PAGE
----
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Basic use of branches in Git

Created on:
Xavier Béguin

Displaying the list of the existing branches

Simply use git branch with no option to get a list of the existing branches in your Git project (it is the same as using git branch --list).

$ git branch
* master

Showing the current branch

In the output of the git branch command above, the branch marked with an asterisk (and highlighted in green on a terminal) is the branch you are currently on:

* master

To only show the branch currently in use, use the --show-current option:

$ git branch --show-current

In Git, the current branch is made special by two things:

  • the special marker HEAD points to it (it mostly behaves like a branch name);
  • the files in the working directory are in the same state as in the last commit of this branch.

Creating a branch

Creating a new branch is as easy as calling git branch with the name of your new branch. This example will create a branch named mybranch:

git branch mybranch

Creating a new branch does not change the current branch. It only declares a new pointer in the Git directory of your project that points to the last commit of the current branch.

Switching to another branch

To switch the current branch to another branch, use the git checkout command with the name of the target branch (mybranch in this example):

git checkout mybranch

Switching to another branch will modify the working directory of your Git project and update its files to reflect the states of the files in the last commit of the branch you are checking out.

The other effect of changing the current branch, beside changing the files in the working directory, is that the HEAD special pointer will point to the checked out branch (as it always points to the commit whose files are shown in the working directory).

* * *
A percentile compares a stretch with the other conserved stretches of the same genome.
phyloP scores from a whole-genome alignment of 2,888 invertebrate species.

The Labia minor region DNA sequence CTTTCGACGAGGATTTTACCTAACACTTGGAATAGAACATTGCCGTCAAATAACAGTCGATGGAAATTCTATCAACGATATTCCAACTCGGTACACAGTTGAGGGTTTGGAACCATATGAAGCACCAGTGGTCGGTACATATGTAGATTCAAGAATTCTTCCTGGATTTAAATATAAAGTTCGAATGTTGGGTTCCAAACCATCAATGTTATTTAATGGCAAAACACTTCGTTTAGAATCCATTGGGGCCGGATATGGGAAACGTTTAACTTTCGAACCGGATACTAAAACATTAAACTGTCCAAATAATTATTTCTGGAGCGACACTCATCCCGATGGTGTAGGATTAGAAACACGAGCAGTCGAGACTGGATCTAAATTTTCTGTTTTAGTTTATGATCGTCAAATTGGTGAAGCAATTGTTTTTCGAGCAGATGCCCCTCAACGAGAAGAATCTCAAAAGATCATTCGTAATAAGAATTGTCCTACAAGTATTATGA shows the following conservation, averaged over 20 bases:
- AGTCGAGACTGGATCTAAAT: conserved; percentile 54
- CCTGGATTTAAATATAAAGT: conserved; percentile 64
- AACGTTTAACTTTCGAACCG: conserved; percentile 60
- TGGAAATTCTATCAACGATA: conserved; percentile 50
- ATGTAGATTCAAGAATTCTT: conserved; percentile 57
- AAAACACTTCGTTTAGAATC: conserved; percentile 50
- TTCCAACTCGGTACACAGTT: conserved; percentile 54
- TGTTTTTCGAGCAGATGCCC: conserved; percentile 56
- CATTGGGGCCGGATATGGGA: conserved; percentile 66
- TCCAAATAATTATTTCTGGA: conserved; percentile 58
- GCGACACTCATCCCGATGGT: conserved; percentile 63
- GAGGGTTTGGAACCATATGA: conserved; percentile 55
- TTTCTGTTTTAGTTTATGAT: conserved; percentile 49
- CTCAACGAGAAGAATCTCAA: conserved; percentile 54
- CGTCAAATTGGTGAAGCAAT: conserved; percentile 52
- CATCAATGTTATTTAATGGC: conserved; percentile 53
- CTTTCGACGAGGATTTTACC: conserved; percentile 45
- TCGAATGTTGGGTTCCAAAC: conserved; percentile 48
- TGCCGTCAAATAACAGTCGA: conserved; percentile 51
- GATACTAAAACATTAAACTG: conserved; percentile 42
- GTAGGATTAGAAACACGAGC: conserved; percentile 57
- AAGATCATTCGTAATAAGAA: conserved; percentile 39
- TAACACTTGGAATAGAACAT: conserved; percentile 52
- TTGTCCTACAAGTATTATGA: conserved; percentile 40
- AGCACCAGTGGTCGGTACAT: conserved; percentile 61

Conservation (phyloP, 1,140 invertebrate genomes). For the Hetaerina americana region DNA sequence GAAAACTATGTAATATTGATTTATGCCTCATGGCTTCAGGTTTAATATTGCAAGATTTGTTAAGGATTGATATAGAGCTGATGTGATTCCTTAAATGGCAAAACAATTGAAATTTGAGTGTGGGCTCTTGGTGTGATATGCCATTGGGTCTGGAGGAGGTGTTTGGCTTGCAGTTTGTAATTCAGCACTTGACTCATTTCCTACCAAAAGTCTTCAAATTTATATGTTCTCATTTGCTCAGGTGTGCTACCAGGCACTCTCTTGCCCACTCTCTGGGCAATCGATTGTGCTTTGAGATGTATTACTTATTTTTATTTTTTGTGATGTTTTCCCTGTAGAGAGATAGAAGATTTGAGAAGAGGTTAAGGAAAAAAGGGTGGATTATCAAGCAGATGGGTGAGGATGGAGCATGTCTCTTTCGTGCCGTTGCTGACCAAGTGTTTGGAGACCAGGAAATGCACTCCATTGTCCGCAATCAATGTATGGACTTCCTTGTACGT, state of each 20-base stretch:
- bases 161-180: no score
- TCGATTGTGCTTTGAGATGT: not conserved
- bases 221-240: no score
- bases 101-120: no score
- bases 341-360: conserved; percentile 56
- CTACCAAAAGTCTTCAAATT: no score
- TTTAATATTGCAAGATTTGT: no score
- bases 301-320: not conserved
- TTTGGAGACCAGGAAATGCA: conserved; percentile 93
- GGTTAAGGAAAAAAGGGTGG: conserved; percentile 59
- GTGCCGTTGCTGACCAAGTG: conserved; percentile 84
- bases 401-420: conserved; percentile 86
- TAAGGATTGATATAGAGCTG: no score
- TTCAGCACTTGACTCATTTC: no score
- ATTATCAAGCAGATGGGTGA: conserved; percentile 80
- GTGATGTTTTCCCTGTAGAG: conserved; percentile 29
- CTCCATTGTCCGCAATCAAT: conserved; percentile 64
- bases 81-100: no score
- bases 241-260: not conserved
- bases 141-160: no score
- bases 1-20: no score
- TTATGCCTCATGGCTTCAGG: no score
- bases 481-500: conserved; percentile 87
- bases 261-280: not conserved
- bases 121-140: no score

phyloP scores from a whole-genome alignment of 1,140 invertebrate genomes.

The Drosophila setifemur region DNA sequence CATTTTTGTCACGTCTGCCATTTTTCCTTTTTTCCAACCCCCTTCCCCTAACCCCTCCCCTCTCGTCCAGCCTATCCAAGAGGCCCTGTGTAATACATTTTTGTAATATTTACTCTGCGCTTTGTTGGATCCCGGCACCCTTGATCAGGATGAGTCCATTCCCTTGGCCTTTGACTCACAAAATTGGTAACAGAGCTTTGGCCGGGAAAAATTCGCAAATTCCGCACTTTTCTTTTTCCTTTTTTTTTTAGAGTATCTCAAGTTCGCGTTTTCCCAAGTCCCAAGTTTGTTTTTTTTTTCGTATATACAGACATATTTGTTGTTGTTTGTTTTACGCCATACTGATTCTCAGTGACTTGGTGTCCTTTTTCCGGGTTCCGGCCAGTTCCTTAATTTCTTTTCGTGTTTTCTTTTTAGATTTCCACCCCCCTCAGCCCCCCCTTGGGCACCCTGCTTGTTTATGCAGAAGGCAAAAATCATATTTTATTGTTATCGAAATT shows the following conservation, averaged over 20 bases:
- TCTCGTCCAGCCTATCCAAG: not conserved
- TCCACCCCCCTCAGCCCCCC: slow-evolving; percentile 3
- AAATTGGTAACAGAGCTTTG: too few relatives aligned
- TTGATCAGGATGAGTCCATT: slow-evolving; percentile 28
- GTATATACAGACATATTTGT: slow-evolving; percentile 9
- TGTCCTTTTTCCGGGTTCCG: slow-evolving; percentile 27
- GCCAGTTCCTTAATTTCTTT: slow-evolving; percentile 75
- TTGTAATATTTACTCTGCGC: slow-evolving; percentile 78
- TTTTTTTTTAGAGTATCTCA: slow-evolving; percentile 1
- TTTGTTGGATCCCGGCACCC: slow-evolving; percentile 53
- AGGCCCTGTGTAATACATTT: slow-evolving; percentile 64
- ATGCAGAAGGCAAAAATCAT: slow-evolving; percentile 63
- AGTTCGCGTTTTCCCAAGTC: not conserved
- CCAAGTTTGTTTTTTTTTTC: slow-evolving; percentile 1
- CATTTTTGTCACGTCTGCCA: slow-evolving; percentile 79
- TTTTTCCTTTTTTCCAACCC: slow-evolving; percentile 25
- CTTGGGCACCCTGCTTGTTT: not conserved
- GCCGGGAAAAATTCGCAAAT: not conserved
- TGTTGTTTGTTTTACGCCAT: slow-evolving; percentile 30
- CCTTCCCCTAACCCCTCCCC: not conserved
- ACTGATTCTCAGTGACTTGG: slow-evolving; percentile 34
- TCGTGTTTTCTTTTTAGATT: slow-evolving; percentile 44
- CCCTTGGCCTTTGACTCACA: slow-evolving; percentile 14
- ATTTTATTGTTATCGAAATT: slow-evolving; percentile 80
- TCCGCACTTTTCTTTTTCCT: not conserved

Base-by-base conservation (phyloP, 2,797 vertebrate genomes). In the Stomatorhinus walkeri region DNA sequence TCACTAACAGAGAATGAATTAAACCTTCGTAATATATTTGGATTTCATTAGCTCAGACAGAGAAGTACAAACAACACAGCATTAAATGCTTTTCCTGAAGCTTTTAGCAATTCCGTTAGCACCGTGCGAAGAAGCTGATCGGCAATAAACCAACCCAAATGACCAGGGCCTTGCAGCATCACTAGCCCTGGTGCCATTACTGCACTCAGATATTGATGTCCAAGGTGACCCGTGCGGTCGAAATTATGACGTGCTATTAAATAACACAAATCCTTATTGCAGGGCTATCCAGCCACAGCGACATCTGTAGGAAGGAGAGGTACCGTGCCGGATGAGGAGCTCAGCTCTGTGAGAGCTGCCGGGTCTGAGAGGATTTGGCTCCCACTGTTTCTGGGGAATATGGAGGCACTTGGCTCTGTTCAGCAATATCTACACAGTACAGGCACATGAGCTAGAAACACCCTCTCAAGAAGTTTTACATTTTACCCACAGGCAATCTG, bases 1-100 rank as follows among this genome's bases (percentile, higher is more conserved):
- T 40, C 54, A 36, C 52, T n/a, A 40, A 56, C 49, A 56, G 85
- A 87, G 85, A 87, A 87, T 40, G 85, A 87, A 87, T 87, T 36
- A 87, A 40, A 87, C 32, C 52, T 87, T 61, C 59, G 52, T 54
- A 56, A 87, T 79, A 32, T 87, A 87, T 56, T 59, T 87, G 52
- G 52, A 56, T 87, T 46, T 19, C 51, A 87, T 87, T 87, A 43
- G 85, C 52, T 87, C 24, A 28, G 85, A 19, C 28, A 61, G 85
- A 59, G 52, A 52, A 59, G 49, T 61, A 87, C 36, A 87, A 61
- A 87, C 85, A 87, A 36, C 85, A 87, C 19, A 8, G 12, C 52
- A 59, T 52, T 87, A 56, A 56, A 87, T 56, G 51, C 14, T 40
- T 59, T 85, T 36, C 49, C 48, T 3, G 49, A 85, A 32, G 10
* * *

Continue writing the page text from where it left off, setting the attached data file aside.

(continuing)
As Git changes the files in your working directory, if you have made uncommitted changes to them or to your staging area, it would not know what to do with these changes. By default, Git will then refuse to check out the branch. You must either commit your changes or stash them before switching the branch (you could use the git stash command for that).

Creating a new branch and switch to it

To create a new branch and immediately switch to it, use the git checkout -b command:

git checkout -b mynewbranch

It is the same as issuing the two following commands:

git branch mynewbranch
git checkout mynewbranch

Deleting a branch

When you are sure you won't need a branch anymore, you can delete it using git branch -d:

git branch -d mybranch

Deleting a branch that wasn't fully merged into another one would make you lose the changes introduced by commits of that branch. Git will thus by default refuse to delete a branch that is not fully merged (unless you use the option -D, at your own risk).

Renaming a branch

If you need to rename a branch, use git branch -m:

git branch -m oldbranchname newbranchname

If you don't specify the name of the branch to rename, it renames the branch currently in use:

git branch -m newbranchname

Merging branches

Merging branches is particularly easy and efficient in Git. To merge a branch named mybranch into the current branch, simply use:

git merge mybranch

Depending on a few subtleties (see below), the merge will use either the fast-forward or the three-way merge strategy. Only the latter will produce a commit called a merge commit.

Additionally, sometimes conflicts between the changes introduced in the two branches cannot be automatically resolved. This is called a merge conflict and it must be dealt with manually (see below as well).

Fast-forward merge

If the last commit of the current branch is an direct ancestor of the last commit of the branch you want to merge, Git will use the fast-forward strategy to merge the branches, which consists in simply moving the branch pointer forward.

To illustrate this merge type visually, suppose you have a master branch with three commits A, B and C and a mybranch branch with two more commits D and E: the fast-forward strategy can only be applied if the last commit on master, C, is also part of mybranch, like in this diagram:

A---B---C master
          D---E mybranch

After the merge, the configuration would look like this:

A---B---C---D---E master

In this illustration, after the merge, master and mybranch both point to the same commit E.